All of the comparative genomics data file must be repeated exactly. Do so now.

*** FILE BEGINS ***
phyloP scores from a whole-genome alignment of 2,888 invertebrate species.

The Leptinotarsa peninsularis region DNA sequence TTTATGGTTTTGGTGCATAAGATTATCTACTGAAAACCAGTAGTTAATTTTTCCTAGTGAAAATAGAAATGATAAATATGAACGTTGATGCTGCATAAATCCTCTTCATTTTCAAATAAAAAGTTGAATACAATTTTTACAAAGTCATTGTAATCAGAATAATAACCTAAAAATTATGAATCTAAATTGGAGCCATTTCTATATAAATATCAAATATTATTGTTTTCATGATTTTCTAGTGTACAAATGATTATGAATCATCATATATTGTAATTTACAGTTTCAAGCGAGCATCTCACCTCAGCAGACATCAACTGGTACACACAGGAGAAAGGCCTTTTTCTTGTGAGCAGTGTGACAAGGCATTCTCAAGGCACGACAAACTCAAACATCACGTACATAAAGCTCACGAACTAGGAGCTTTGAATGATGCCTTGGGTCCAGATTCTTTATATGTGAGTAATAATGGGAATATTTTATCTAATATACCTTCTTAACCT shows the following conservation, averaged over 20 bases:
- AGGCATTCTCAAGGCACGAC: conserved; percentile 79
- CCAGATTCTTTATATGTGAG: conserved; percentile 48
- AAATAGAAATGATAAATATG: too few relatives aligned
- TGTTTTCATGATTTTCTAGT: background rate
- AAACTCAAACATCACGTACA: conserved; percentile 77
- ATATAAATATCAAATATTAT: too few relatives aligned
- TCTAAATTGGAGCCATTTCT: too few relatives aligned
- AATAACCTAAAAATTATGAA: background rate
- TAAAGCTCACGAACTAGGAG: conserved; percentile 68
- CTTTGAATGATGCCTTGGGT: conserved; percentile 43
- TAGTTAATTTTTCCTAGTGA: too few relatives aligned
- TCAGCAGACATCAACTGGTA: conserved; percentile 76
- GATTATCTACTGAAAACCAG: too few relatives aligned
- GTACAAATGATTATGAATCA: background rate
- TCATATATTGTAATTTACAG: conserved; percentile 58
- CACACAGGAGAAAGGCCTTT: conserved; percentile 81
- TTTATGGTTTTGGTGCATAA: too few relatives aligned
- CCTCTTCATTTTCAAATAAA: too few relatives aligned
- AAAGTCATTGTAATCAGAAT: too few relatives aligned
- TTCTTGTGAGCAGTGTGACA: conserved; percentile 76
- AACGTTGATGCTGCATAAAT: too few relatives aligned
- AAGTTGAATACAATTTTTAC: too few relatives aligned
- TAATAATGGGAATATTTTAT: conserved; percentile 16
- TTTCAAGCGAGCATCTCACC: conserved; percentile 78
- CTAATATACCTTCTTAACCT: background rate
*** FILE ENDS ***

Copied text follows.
phyloP scores from a whole-genome alignment of 2,888 invertebrate species.

The Leptinotarsa peninsularis region DNA sequence TTTATGGTTTTGGTGCATAAGATTATCTACTGAAAACCAGTAGTTAATTTTTCCTAGTGAAAATAGAAATGATAAATATGAACGTTGATGCTGCATAAATCCTCTTCATTTTCAAATAAAAAGTTGAATACAATTTTTACAAAGTCATTGTAATCAGAATAATAACCTAAAAATTATGAATCTAAATTGGAGCCATTTCTATATAAATATCAAATATTATTGTTTTCATGATTTTCTAGTGTACAAATGATTATGAATCATCATATATTGTAATTTACAGTTTCAAGCGAGCATCTCACCTCAGCAGACATCAACTGGTACACACAGGAGAAAGGCCTTTTTCTTGTGAGCAGTGTGACAAGGCATTCTCAAGGCACGACAAACTCAAACATCACGTACATAAAGCTCACGAACTAGGAGCTTTGAATGATGCCTTGGGTCCAGATTCTTTATATGTGAGTAATAATGGGAATATTTTATCTAATATACCTTCTTAACCT shows the following conservation, averaged over 20 bases:
- AGGCATTCTCAAGGCACGAC: conserved; percentile 79
- CCAGATTCTTTATATGTGAG: conserved; percentile 48
- AAATAGAAATGATAAATATG: too few relatives aligned
- TGTTTTCATGATTTTCTAGT: background rate
- AAACTCAAACATCACGTACA: conserved; percentile 77
- ATATAAATATCAAATATTAT: too few relatives aligned
- TCTAAATTGGAGCCATTTCT: too few relatives aligned
- AATAACCTAAAAATTATGAA: background rate
- TAAAGCTCACGAACTAGGAG: conserved; percentile 68
- CTTTGAATGATGCCTTGGGT: conserved; percentile 43
- TAGTTAATTTTTCCTAGTGA: too few relatives aligned
- TCAGCAGACATCAACTGGTA: conserved; percentile 76
- GATTATCTACTGAAAACCAG: too few relatives aligned
- GTACAAATGATTATGAATCA: background rate
- TCATATATTGTAATTTACAG: conserved; percentile 58
- CACACAGGAGAAAGGCCTTT: conserved; percentile 81
- TTTATGGTTTTGGTGCATAA: too few relatives aligned
- CCTCTTCATTTTCAAATAAA: too few relatives aligned
- AAAGTCATTGTAATCAGAAT: too few relatives aligned
- TTCTTGTGAGCAGTGTGACA: conserved; percentile 76
- AACGTTGATGCTGCATAAAT: too few relatives aligned
- AAGTTGAATACAATTTTTAC: too few relatives aligned
- TAATAATGGGAATATTTTAT: conserved; percentile 16
- TTTCAAGCGAGCATCTCACC: conserved; percentile 78
- CTAATATACCTTCTTAACCT: background rate